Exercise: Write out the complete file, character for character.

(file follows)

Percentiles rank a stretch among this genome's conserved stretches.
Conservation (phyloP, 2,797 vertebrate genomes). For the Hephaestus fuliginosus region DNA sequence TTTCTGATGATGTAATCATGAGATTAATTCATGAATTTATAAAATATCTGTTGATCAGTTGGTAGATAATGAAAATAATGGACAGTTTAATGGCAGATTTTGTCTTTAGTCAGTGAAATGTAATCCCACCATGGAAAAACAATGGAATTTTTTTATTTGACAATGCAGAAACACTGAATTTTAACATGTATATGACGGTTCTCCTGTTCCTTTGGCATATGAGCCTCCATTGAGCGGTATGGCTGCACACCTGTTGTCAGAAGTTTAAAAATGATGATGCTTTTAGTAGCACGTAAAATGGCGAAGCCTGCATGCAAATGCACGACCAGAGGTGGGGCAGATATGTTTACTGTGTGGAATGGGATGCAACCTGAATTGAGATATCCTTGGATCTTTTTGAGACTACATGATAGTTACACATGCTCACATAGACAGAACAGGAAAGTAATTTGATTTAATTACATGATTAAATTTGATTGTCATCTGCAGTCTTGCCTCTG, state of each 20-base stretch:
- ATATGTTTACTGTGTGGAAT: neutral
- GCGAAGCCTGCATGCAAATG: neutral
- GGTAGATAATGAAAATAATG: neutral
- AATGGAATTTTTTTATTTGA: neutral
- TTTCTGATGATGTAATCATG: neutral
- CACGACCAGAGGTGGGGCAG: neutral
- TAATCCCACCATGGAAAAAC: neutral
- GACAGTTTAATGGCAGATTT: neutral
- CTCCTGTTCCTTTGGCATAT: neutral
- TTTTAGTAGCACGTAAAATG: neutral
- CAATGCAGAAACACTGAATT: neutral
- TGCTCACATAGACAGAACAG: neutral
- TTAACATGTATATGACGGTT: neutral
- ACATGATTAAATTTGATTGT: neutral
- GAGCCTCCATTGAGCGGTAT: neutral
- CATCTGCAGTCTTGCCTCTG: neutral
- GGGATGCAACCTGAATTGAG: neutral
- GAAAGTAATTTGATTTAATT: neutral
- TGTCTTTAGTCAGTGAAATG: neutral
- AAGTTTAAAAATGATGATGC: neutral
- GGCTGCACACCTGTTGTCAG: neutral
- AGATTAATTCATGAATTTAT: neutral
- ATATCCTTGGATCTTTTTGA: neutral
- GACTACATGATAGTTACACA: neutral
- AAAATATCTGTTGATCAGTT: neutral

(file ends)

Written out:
Percentiles rank a stretch among this genome's conserved stretches.
Conservation (phyloP, 2,797 vertebrate genomes). For the Hephaestus fuliginosus region DNA sequence TTTCTGATGATGTAATCATGAGATTAATTCATGAATTTATAAAATATCTGTTGATCAGTTGGTAGATAATGAAAATAATGGACAGTTTAATGGCAGATTTTGTCTTTAGTCAGTGAAATGTAATCCCACCATGGAAAAACAATGGAATTTTTTTATTTGACAATGCAGAAACACTGAATTTTAACATGTATATGACGGTTCTCCTGTTCCTTTGGCATATGAGCCTCCATTGAGCGGTATGGCTGCACACCTGTTGTCAGAAGTTTAAAAATGATGATGCTTTTAGTAGCACGTAAAATGGCGAAGCCTGCATGCAAATGCACGACCAGAGGTGGGGCAGATATGTTTACTGTGTGGAATGGGATGCAACCTGAATTGAGATATCCTTGGATCTTTTTGAGACTACATGATAGTTACACATGCTCACATAGACAGAACAGGAAAGTAATTTGATTTAATTACATGATTAAATTTGATTGTCATCTGCAGTCTTGCCTCTG, state of each 20-base stretch:
- ATATGTTTACTGTGTGGAAT: neutral
- GCGAAGCCTGCATGCAAATG: neutral
- GGTAGATAATGAAAATAATG: neutral
- AATGGAATTTTTTTATTTGA: neutral
- TTTCTGATGATGTAATCATG: neutral
- CACGACCAGAGGTGGGGCAG: neutral
- TAATCCCACCATGGAAAAAC: neutral
- GACAGTTTAATGGCAGATTT: neutral
- CTCCTGTTCCTTTGGCATAT: neutral
- TTTTAGTAGCACGTAAAATG: neutral
- CAATGCAGAAACACTGAATT: neutral
- TGCTCACATAGACAGAACAG: neutral
- TTAACATGTATATGACGGTT: neutral
- ACATGATTAAATTTGATTGT: neutral
- GAGCCTCCATTGAGCGGTAT: neutral
- CATCTGCAGTCTTGCCTCTG: neutral
- GGGATGCAACCTGAATTGAG: neutral
- GAAAGTAATTTGATTTAATT: neutral
- TGTCTTTAGTCAGTGAAATG: neutral
- AAGTTTAAAAATGATGATGC: neutral
- GGCTGCACACCTGTTGTCAG: neutral
- AGATTAATTCATGAATTTAT: neutral
- ATATCCTTGGATCTTTTTGA: neutral
- GACTACATGATAGTTACACA: neutral
- AAAATATCTGTTGATCAGTT: neutral